- Susa (more than 1500 tablets)
- Anshan, or Malyan (more than 30 tablets)
- Tepe Yahya (27 tablets)
- Tepe Sialk (22 tablets)
- Jiroft (two tablets)
- Ozbaki (one tablet)
- Shahr-e Sukhteh (one tablet)
None of the inscribed objects from Ghazir, Chogha Mish or Hissar can be verified as Proto-Elamite; the tablets from Ghazir and Choga Mish are Uruk IV style or numerical tablets, whereas the Hissar object cannot be classified at present. The majority of the Tepe Sialk tablets are also not proto-Elamite, strictly speaking, but belong to the period of close contact between Mesopotamia and Iran, presumably corresponding to Uruk V – IV.
Proto-Elamite civilization grew up east of the Tigris and Euphrates alluvial plains; it was a combination of the lowlands and the immediate highland areas to the north and east. At least three proto-Elamite states merged to form Elam: Anshan (modern Fars Province), Awan (modern Lorestan Province) and Shimashki (modern Kerman). References to Awan are generally older than those to Anshan, and some scholars suggest that both states encompassed the same territory, in different eras (see Hanson, Encyclopædia Iranica). To this core Shushiana (modern Khuzestan) was periodically annexed and broken off. In addition, some Proto-Elamite sites are found well outside this area, spread out on the Iranian plateau; such as Warakshe, Sialk (now a suburb of the modern city of Kashan) and Jiroft in Kerman Province. The state of Elam was formed from these lesser states as a response to invasion from Sumer during the Old Elamite period. Elamite strength was based on an ability to hold these various areas together under a coordinated government that permitted the maximum interchange of the natural resources unique to each region. Traditionally, this was done through a federated governmental structure.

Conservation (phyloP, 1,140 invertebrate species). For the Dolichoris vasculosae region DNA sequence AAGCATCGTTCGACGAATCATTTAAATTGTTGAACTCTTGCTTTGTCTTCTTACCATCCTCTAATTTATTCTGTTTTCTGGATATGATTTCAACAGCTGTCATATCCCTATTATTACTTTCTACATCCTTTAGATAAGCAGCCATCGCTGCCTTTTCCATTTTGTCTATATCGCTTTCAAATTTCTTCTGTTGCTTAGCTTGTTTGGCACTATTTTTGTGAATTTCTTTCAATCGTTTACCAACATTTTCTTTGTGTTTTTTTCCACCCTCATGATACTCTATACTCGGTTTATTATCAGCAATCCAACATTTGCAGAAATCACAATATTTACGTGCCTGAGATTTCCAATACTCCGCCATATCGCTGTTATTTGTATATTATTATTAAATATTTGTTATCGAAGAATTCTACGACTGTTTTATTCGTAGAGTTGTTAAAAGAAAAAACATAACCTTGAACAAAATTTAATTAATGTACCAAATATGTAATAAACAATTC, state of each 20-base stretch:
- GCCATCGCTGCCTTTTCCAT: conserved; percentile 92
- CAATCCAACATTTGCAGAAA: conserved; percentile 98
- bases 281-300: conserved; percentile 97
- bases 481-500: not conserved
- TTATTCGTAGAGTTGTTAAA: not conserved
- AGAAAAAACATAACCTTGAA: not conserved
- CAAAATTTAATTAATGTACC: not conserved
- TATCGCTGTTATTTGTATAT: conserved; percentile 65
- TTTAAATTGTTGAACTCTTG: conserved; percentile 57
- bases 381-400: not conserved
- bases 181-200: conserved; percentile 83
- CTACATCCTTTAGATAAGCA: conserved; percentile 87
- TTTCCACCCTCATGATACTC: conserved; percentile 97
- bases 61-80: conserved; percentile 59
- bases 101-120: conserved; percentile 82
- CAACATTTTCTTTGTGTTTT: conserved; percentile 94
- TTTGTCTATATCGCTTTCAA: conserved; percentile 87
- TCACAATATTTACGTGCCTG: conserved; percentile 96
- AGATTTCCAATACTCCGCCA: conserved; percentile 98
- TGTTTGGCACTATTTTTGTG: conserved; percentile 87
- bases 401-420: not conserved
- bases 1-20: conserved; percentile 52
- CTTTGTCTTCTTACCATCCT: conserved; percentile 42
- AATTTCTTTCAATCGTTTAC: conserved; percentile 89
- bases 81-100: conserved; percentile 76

The Proto-Elamite city of Susa was founded around 4000 BC in the watershed of the river Karun. It is considered to be the site of Proto-Elamite cultural formation. During its early history, it fluctuated between submission to Mesopotamian and Elamite power. The earliest levels (22—17 in the excavations conducted by Le Brun, 1978) exhibit pottery that has no equivalent in Mesopotamia, but for the succeeding period, the excavated material allows identification with the culture of Sumer of the Uruk period. Proto-Elamite influence from the Mesopotamia in Susa becomes visible from about 3200 BC, and texts in the still undeciphered Proto-Elamite writing system continue to be present until about 2700 BC. The Proto-Elamite period ends with the establishment of the Awan dynasty. The earliest known historical figure connected with Elam is the king Enmebaragesi of Kish (c. 2650 BC?), who subdued it, according to the Sumerian king list. Elamite history can only be traced from records dating to the beginning of the Akkadian Empire (2335–2154 BC) onwards.
The Proto-Elamite states in Jiroft and Zabol (not universally accepted), present a special case because of their great antiquity.
In ancient Luristan, bronze-making tradition goes back to the mid-3rd millennium BC, and has many Elamite connections. Bronze objects from several cemeteries in the region date to the Early Dynastic Period (Mesopotamia) I, and to Ur-III period c. 2900–2000 BC. These excavations include Kalleh Nisar, Bani Surmah, Chigha Sabz, Kamtarlan, Sardant, and Gulal-i Galbi.